From March 1st through the 11th, game developers from around the world participated in the Cyberpunk Jam, an event which challenged developers to create a game based in the cyberpunk genre.
The only rules for the Cyberpunk Jam were the game must be cyberpunk-themed, and based on an image provided by the event organizers.
By the end of the game jam, 256 games had been produced. The following five were some of our favorites.
Cyber Rise, developed by Teddy Bradford, is deceptively difficult. The entire game involves the player bouncing a ball up an endless staircase, while the camera slowly pans upwards. Endless chasms surround each platform and, thanks to the forced perspective, the only indication of where the ball will fall is its small shadow. A slowly pulsating single-source of light bumps the difficulty up a notch. Luckily there are light orbs scattered around the platforms that players can pick up to slow the ascending camera, allowing a bit more time to carefully execute jumps. My high score is 95, Teddy’s is 184…what can you get?
9.9, developed by “rogueNoodle“, is an intense hacking simulator where the player must utilize quick reflexes in order to collect data nodes and avoid being detected by security nodes. The entire game takes place on a number of circular layers which the player can rotate around and jump in between. The arrow keys move the player’s avatar up and down through the layers, as well as changing rotation direction. RogueNoodle has participated in a number of game jam events previously, and hosts his past games on his itch.io profile.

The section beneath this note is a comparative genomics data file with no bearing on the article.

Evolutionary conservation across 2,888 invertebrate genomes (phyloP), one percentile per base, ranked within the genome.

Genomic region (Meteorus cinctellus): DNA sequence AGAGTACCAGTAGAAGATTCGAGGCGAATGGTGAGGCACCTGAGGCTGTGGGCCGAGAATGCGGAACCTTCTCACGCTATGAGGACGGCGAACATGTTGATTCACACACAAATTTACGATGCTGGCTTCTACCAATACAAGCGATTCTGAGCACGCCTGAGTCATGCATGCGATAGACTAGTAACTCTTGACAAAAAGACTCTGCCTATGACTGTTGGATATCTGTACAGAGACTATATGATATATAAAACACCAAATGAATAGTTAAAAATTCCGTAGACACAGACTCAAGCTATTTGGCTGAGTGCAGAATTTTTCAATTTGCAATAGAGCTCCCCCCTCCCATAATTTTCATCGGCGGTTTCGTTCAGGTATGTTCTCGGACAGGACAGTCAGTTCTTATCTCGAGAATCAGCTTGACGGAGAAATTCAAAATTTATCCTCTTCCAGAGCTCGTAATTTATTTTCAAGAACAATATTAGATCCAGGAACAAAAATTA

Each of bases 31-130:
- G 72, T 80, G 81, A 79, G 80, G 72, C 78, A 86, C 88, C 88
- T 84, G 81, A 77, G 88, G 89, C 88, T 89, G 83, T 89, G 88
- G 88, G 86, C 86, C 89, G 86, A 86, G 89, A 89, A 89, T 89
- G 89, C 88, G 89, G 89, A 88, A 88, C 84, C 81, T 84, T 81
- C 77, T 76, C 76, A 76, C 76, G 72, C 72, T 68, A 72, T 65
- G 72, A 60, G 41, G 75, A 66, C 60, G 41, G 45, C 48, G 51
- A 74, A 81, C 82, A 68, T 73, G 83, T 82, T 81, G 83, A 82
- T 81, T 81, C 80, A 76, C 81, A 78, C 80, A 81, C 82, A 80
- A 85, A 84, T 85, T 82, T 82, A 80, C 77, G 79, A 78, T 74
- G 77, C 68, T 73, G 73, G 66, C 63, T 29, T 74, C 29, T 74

Renegade Ronin, developed by LaFleur Games, puts players in a high-speed motorcycle chase straight out of an 80’s movie. Armed with either a Gatling gun or a shotgun, and a katana, players must race to the objective, without being killed by pursuing antagonists or dying from wrecking into the other vehicles on the road.
Hackerpod, developed by CCat Games, is an endless-faller where the player must navigate a ship through cyberspace as it downloads data from the system it is currently traveling through. In the game, cyberspace is represented by spheres and ribbon-like roads, which are perfect for the ship to glide right along the edges. The longer the player drifts off of an object and floats through empty cyberspace, the quicker the security system will detect, and eliminate, the player.
Hive Runner, developed by Christopher Yabsley, is a 2D platformer that requires a trial-and-error approach. The player only has 2 minutes to get to the end objective, but armed guards and endless pits stand in the way. Players must memorize the patrol patterns of the guardsmen in order to avoid them, take them down while their back are turned, and quickly continue on their way. It’s Mirror’s Edge meets Super Mario.
All 256 games created for the Cyberpunk Game Jam are playable on the event’s official website. Some games (including all in this list) can be played directly in-browser, while others require OS-specific downloads.